Hydesville Community Church - July 2021
Hydesville Community Church (HCC) is located in an unincorporated area of Humboldt County at the intersection of Rohnerville Road and State Highway 36 (3296 Highway 36, Hydesville, CA 95547; Mailing Address: PO Box 609, Hydesville, CA 95547). HCC is a partner with the Evangelical Free Church of America and the Western District, EFCA.
The church is situated on approximately three acres of land and is completely debt-free. The original church building is older with a historic architectural design. However, remodels and updates have been and continue to be made inside enabling the facility to include a Worship Center that seats about 220 people with a foyer; a Fellowship Hall with an ample, recently remodeled kitchen; a children’s wing with a small, enclosed playground; and office space. Connected to the church property is a field that is owned by the church and is used for youth activities and worship services during the summer months.
Congregation Participation and Demographics
Current, the average total attendance from two Sunday services and online streaming of both services is around 160 people. The Children’s Ministry held during the second Sunday service (Kids Rock, grades PreK-6th) sees 12-20 participants each week. HCC has robust, mid-week adult small groups with two women’s Bible studies, four men’s Bible studies, and two couples’ Bible study groups.
While HCC does consist of a multi-generational congregation, the majority of church attendees are 60+, with middle-aged individuals and young families as the second-largest age demographic present and young adults and teens comprising the smallest percentage of regular attendees. Ethnic and socioeconomic diversity is low, but this is consistent and reflective of the local community demographics.
The original church building was erected in 1889. At this time, Hydesville was home to two other churches, but by 1910, the Methodist Church had closed its doors, and by 1918, the Congregational Church who met in HCC’s original building had dwindled to just a few people. At this time, it was decided that the Congregational Church and the First Christian Church would merge. However, serious problems arose as two pastors tried to gain control of the newly combined congregation, and consequently, attendance declined until the church’s doors were ultimately closed.
A few years after the failed merger, the doors of the church were reopened by a local resident, Mrs. Rowley, who started a Sunday school. Eventually, two laymen assumed the pastorate, restarted church services, and renamed the church “Hydesville Community Church.” In 1961, under the leadership of Pastor Dewayne Flohr, HCC joined the Evangelical Free Church of America.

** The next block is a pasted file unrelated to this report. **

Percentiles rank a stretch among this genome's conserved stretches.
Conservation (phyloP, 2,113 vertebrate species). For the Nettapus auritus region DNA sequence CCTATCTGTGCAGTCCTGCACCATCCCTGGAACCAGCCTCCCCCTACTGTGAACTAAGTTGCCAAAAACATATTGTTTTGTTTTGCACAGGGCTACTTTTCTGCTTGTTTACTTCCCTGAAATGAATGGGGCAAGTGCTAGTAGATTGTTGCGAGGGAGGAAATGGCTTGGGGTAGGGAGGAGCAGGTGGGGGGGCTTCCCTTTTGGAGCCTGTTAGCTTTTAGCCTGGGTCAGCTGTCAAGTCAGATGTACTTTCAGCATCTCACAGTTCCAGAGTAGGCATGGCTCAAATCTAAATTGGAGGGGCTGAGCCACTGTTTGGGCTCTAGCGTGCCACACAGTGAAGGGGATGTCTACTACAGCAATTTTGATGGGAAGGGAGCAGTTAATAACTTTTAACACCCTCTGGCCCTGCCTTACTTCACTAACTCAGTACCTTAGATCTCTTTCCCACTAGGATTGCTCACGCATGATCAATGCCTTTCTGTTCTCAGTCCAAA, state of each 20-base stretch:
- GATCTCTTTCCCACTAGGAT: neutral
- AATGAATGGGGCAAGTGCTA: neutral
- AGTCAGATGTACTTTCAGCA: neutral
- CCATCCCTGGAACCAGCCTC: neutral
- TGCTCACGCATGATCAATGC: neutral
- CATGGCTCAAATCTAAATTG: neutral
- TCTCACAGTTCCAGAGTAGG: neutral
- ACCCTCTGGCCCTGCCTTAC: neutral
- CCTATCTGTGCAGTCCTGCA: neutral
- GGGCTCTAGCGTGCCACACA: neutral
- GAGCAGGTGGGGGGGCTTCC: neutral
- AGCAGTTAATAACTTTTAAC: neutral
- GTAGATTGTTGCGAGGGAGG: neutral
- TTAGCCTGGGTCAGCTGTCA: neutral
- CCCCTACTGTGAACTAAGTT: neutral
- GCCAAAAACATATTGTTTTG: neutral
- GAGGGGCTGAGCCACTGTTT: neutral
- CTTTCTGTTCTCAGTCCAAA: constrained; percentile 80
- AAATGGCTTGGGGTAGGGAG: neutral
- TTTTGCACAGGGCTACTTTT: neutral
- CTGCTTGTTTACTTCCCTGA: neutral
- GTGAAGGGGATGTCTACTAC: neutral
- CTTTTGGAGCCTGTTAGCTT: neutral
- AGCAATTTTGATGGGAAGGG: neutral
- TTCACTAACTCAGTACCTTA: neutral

Facility updating and remodeling history began in 1956 when restrooms were added, along with lowering the sanctuary’s ceiling, adding four classrooms, and making space for a pastor’s study and nursery. In 1974, the corner lot was purchased, and in 1980, a Fellowship Hall, kitchen, new restrooms, nursery, and a Fireside Hall were added. A congregational survey in 1986, revealed the need to increase the seating capacity in the sanctuary, and in 1989, the church voted to add a new Sunday school wing, hire a new associate pastor, and remodel the sanctuary.
In 1997, computers arrived at HCC and the house next door was purchased and paid off. The church continued to grow and on Palm Sunday, 2000, a third worship service was added on Sunday nights. In 2003, the church approved an Elder Board form of church governance and updated its constitution. In 2010, the parking lot was paved.
2020 brought new challenges and opportunities due to the COVID-19 pandemic. During this time, a concerted effort was made to live-stream the Sunday services to enable families who were sheltering-in-place to continue participating in regular worship. In June, the church said good-bye to their long-time pastor, Michael Delmarian, who had served faithfully for over 37 years. His retirement also saw the addition of an Intentional Interim Pastor, Patrick Allen, to help in the process of finding a new, permanent senior pastor. Pastor Mike and his wife, Joan, are still attending the church, and have begun working with the Legacy Coalition, a ministry to grandparents who want to have a positive impact on the lives of their grandchildren.
Also in response to the COVID-19 pandemic, the church began the first of their “Worship in the Field” experiences during the summer, bringing the church family together in one service. With the success and enthusiastic congregational response to this summer service model, leadership decided to make “Worship in the Field” a yearly summer experience. In light of this summer experience, plans were made and work began to tear down two old sheds and move four storage containers, remodel the backside of the church, create easier access to the field, build two new storage sheds, and add a patio area with more accessible parking. This project is currently still in process; however, great improvements to the field have been made included leveling the field and adding grass, building a new stage, and running electricity out to the field. “Worship in the Field” services have restarted for the summer of 2021.
Previous Pastors and Years of Ministry
Rev. A.R. McCollough (1894-1895)
There were several years when there was no church service. While a Sunday school was started around 1903, there are few records from that time
Rev. C.P. Cone (1896)
Rev. Floyd Anderson (1948-1952)
Rev. Roland Meyers (1952-1953)
Rev. Ernest Quaintance (1953-1957)
Pastor Dewayne Flohr (1958-1963)
Pastor Jim Best (1963-1965)
Pastor John Campbell (1965-1969)
Pastor Walter Cahill (1970-1974)
Pastor Bob Dillingham (1976-1982)
Pastor David Hamm – Interim (1983)
Pastor Michael Delmarian III (1983-2020)
Rev. Patrick Allen – Interim (July 2020 - Present)